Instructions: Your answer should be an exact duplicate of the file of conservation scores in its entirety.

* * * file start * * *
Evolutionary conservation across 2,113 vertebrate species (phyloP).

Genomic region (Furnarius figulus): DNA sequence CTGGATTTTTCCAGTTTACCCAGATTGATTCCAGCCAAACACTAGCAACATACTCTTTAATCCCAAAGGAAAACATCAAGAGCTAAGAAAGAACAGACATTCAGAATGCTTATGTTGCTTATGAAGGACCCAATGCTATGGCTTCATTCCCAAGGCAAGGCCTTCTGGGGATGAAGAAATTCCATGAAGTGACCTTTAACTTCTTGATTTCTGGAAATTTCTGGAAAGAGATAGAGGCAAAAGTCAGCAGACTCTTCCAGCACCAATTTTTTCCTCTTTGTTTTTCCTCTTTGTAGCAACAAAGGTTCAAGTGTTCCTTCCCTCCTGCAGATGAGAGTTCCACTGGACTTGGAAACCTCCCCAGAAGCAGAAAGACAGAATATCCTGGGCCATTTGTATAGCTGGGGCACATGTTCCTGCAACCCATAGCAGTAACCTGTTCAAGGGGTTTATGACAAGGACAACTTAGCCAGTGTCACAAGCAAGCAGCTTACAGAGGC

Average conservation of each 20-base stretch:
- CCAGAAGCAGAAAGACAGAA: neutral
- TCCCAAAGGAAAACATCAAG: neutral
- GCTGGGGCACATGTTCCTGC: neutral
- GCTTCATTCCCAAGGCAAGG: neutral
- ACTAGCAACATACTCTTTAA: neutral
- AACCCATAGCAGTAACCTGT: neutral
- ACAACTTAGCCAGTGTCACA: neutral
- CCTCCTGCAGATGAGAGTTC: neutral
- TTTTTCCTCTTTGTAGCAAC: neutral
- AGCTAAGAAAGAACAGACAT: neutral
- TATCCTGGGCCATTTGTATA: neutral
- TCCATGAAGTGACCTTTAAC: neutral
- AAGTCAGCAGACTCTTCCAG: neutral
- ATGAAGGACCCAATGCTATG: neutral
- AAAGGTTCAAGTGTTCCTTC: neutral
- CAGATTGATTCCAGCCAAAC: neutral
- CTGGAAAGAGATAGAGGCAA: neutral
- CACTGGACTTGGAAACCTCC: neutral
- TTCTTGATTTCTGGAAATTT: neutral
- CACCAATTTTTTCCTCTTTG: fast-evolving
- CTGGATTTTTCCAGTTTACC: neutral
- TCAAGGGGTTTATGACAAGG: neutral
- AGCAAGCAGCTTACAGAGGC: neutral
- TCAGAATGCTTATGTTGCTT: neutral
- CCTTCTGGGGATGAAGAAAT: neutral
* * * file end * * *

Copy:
Evolutionary conservation across 2,113 vertebrate species (phyloP).

Genomic region (Furnarius figulus): DNA sequence CTGGATTTTTCCAGTTTACCCAGATTGATTCCAGCCAAACACTAGCAACATACTCTTTAATCCCAAAGGAAAACATCAAGAGCTAAGAAAGAACAGACATTCAGAATGCTTATGTTGCTTATGAAGGACCCAATGCTATGGCTTCATTCCCAAGGCAAGGCCTTCTGGGGATGAAGAAATTCCATGAAGTGACCTTTAACTTCTTGATTTCTGGAAATTTCTGGAAAGAGATAGAGGCAAAAGTCAGCAGACTCTTCCAGCACCAATTTTTTCCTCTTTGTTTTTCCTCTTTGTAGCAACAAAGGTTCAAGTGTTCCTTCCCTCCTGCAGATGAGAGTTCCACTGGACTTGGAAACCTCCCCAGAAGCAGAAAGACAGAATATCCTGGGCCATTTGTATAGCTGGGGCACATGTTCCTGCAACCCATAGCAGTAACCTGTTCAAGGGGTTTATGACAAGGACAACTTAGCCAGTGTCACAAGCAAGCAGCTTACAGAGGC

Average conservation of each 20-base stretch:
- CCAGAAGCAGAAAGACAGAA: neutral
- TCCCAAAGGAAAACATCAAG: neutral
- GCTGGGGCACATGTTCCTGC: neutral
- GCTTCATTCCCAAGGCAAGG: neutral
- ACTAGCAACATACTCTTTAA: neutral
- AACCCATAGCAGTAACCTGT: neutral
- ACAACTTAGCCAGTGTCACA: neutral
- CCTCCTGCAGATGAGAGTTC: neutral
- TTTTTCCTCTTTGTAGCAAC: neutral
- AGCTAAGAAAGAACAGACAT: neutral
- TATCCTGGGCCATTTGTATA: neutral
- TCCATGAAGTGACCTTTAAC: neutral
- AAGTCAGCAGACTCTTCCAG: neutral
- ATGAAGGACCCAATGCTATG: neutral
- AAAGGTTCAAGTGTTCCTTC: neutral
- CAGATTGATTCCAGCCAAAC: neutral
- CTGGAAAGAGATAGAGGCAA: neutral
- CACTGGACTTGGAAACCTCC: neutral
- TTCTTGATTTCTGGAAATTT: neutral
- CACCAATTTTTTCCTCTTTG: fast-evolving
- CTGGATTTTTCCAGTTTACC: neutral
- TCAAGGGGTTTATGACAAGG: neutral
- AGCAAGCAGCTTACAGAGGC: neutral
- TCAGAATGCTTATGTTGCTT: neutral
- CCTTCTGGGGATGAAGAAAT: neutral